Can vinyl flooring be repaired?

Just like all other floor types, vinyl flooring can be subjected to wear and tear, ranging from teeny tiny scrapes to major cuts and tears.

wood vinyl flooring

One of our top choices for pet-friendly flooring, vinyl is generally resistant to scuffs and scrapes made by mucky pups with overzealous paws - nevertheless, it’s certainly not invincible.

Damage caused by water can cause the material to bubble up in different sections and major rips and tears can render the sealants and adhesives ineffective, causing the vinyl tiles to curl up and no longer stick to the floor.

When these things happen, you’ll likely find yourself wondering whether vinyl can be repaired. The good news is that it’s definitely possible, though seeking the aid of a professional can be time-consuming and costly. For that reason, we’ve compiled together a step by step guide to give you the necessary tools and information for carrying out big and small vinyl flooring repairs at home.

Repairing small scrapes and cuts

We’ll start by guiding you through the repairs of minor damages to your vinyl flooring.

You’ll need: hoover/broom/mop, seam sealer/vinyl seam sealant

  • Step one: Clear away any existing dirt and debris from the damaged part of your floor with a hoover or broom. (You can also mop and rinse it if sweeping doesn’t do an adequate job.)
  • Step two: Seal the scrapes and cuts with a low-gloss seam sealer/vinyl seam sealant. These products will stop the lower layers of the flooring from deteriorating further.

How to repair bubbles in vinyl flooring

Water damage is the usual culprit for bubbles appearing in vinyl flooring, however it is easily rectified.

You’ll need: utility knife, vinyl floor adhesive, plastic putty knife, clean rag, rolling pin

  • Step one: Cut down the length of each bubble in the middle using a utility knife. (If water damaged has caused the bubbles, wait until the floor is dry before making any cuts.)
  • Step two: Squirt vinyl floor adhesive into each incision of the bubble’s centre.
  • Step three: Spread the adhesive evenly beneath the location of each bubble with a plastic putty knife.
  • Step four: Use a clean rag to remove any excess adhesive from outside the cut.
  • Step five: Roll across the adhesive spots to make it stick to the floor using a rolling pin (or similar).
  • Step six: Place something heavy on the spot where the adhesive is and allow it to dry. The vinyl floor adhesive packaging should contain information on how long the adhesive will take to dry.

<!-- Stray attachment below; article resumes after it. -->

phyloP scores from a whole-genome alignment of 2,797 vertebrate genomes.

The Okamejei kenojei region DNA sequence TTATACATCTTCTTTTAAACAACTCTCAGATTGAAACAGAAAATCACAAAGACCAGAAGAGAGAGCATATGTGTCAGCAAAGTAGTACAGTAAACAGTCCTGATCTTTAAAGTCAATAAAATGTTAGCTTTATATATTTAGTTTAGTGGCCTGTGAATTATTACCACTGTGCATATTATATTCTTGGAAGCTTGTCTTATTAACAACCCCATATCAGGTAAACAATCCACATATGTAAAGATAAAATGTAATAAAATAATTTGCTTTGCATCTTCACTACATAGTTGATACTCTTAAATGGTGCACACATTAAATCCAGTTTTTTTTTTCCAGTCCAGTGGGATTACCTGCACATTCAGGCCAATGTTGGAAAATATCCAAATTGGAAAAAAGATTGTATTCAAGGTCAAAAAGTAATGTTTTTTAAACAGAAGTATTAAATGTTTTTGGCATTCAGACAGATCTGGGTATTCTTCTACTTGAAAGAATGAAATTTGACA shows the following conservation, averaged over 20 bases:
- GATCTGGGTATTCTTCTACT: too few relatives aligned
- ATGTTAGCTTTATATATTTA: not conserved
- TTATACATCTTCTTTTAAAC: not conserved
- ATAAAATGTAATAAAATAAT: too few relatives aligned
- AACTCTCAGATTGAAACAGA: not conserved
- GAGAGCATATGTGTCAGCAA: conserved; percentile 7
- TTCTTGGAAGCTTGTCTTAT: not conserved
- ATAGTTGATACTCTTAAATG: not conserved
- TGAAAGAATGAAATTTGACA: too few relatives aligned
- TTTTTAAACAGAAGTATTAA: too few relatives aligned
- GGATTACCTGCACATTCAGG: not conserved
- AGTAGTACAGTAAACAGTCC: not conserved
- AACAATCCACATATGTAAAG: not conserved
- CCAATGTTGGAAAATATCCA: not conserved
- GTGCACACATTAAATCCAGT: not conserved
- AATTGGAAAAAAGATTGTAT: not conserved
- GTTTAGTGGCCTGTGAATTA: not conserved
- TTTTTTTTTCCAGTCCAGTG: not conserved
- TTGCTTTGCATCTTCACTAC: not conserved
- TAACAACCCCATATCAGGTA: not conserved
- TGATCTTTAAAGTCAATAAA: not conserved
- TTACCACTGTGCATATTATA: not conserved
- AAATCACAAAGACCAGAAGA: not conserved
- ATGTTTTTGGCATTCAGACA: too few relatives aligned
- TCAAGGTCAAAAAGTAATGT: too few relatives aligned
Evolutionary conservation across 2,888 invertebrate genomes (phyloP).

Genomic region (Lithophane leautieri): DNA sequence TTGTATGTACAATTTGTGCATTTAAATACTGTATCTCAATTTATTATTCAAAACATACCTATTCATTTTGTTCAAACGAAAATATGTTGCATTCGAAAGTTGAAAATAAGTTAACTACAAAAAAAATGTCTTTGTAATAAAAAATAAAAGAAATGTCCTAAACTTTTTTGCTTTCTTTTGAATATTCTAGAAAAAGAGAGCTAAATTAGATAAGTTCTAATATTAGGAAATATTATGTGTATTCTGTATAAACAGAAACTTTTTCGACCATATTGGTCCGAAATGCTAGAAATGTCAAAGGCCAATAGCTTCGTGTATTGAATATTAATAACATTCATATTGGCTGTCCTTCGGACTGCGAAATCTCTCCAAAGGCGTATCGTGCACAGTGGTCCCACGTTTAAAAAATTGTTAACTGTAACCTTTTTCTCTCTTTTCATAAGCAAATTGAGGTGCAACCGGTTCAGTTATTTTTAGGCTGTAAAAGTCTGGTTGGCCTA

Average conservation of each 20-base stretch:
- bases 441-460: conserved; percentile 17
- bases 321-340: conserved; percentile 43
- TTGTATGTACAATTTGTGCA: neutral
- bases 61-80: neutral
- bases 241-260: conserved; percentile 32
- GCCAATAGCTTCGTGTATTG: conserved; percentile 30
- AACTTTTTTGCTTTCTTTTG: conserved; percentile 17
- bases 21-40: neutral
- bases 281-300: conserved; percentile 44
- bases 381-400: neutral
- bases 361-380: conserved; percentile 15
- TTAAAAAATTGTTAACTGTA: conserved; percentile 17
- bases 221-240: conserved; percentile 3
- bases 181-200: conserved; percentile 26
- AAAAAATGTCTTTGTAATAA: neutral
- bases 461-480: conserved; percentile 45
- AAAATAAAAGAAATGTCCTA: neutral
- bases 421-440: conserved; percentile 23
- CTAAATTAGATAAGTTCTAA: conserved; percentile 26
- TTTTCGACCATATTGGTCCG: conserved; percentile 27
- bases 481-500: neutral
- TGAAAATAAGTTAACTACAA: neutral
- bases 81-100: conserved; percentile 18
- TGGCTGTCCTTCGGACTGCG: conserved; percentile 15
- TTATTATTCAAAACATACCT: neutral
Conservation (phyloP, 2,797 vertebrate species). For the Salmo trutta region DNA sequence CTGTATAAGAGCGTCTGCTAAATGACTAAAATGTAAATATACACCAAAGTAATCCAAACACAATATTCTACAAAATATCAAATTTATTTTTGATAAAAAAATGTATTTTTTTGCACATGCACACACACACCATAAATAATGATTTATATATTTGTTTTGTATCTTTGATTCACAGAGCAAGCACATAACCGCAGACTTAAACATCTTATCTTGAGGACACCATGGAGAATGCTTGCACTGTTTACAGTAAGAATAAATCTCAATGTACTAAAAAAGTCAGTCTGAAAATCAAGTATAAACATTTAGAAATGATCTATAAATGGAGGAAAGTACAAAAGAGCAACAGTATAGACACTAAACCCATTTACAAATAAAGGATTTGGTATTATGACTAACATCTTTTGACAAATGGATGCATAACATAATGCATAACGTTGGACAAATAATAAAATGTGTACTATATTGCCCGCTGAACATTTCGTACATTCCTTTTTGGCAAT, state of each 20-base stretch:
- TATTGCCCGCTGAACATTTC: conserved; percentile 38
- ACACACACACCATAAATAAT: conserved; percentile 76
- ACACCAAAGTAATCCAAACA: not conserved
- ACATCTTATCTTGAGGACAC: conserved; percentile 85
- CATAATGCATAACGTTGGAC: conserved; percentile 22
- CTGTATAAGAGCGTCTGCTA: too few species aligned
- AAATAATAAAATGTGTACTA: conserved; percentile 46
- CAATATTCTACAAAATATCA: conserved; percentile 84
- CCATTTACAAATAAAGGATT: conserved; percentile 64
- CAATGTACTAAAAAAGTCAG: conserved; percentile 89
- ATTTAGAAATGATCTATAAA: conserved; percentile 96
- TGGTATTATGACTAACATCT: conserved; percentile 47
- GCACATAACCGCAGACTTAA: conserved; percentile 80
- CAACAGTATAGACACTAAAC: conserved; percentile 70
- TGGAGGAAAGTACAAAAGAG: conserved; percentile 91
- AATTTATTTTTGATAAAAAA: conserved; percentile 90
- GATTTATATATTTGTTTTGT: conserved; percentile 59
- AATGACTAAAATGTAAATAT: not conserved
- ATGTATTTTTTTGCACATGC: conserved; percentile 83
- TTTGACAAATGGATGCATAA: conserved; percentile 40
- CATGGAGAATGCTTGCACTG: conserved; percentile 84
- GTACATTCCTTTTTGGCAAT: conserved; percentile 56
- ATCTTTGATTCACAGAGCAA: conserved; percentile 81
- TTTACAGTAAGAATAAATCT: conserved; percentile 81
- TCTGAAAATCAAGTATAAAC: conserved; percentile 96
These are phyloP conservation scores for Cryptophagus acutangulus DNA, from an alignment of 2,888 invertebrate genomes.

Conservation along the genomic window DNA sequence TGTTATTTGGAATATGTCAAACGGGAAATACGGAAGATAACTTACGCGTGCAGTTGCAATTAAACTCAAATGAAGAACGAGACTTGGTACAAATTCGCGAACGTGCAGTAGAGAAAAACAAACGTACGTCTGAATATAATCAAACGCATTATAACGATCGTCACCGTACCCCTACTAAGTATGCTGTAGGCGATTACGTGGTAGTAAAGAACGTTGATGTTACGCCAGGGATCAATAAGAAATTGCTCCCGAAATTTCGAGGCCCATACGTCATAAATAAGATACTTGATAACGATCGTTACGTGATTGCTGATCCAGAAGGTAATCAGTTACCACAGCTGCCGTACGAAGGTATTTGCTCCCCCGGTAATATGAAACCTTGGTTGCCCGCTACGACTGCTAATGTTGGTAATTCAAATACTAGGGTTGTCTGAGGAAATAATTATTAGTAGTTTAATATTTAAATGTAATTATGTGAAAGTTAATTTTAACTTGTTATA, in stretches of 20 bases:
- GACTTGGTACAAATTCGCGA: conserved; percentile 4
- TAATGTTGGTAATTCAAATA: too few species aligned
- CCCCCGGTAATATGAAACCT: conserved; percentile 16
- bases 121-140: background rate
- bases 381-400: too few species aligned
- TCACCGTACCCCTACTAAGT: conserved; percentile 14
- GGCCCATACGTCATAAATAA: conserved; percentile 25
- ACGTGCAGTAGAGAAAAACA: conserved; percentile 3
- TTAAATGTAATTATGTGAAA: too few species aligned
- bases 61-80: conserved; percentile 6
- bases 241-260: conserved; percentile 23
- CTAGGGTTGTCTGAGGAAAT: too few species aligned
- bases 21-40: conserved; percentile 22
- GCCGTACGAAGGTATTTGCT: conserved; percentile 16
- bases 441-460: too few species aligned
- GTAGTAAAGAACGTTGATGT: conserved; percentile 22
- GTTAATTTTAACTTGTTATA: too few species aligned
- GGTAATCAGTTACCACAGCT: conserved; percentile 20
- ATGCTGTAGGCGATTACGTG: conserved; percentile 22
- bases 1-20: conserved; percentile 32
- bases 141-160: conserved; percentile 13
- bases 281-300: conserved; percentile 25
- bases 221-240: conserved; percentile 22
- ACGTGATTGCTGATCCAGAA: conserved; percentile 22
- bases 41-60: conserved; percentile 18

How to repair major damage to your vinyl flooring

The process becomes slightly trickier when dealing with major damages to flooring, but it is still feasible for you to fix them at home using some basic tools and equipment. You’ll need: utility knife, putty knife, replacement vinyl tile, vinyl flooring adhesive, vinyl seam sealant, rolling pin

  • Step one: Make a cut around the tile/section of flooring you’re replacing (use a utility knife to do so).
  • Step two: Pry up the section of damaged flooring firmly using a putty knife (or similar). If you’re having trouble prying up the section of flooring, aim a hair dryer at the area to loosen the adhesive.
  • Step three: Purchase another replacement tile that matches the one you’ve removed.
  • Step four: Place the new flooring tile into the empty space and adjust its shape using the utility knife.
  • Step five: Apply vinyl flooring adhesive to the matching replacement tile and secure it in place.
  • Step six: Put vinyl seam sealant on the open seams which are adhesive-free.
  • Step seven: Secure the new vinyl tile in place using a rolling pin or hand roller to strengthen the adhesive and make sure nobody treads on the newly laid tile area until it has fully dried.

If you find yourself struggling with the fiddly process of vinyl flooring repair, we recommend seeking advice from a Carpetright floor specialist. After that, our vinyl flooring care guide is chockful of cleaning and maintenance advice to help you keep your floor spick and span.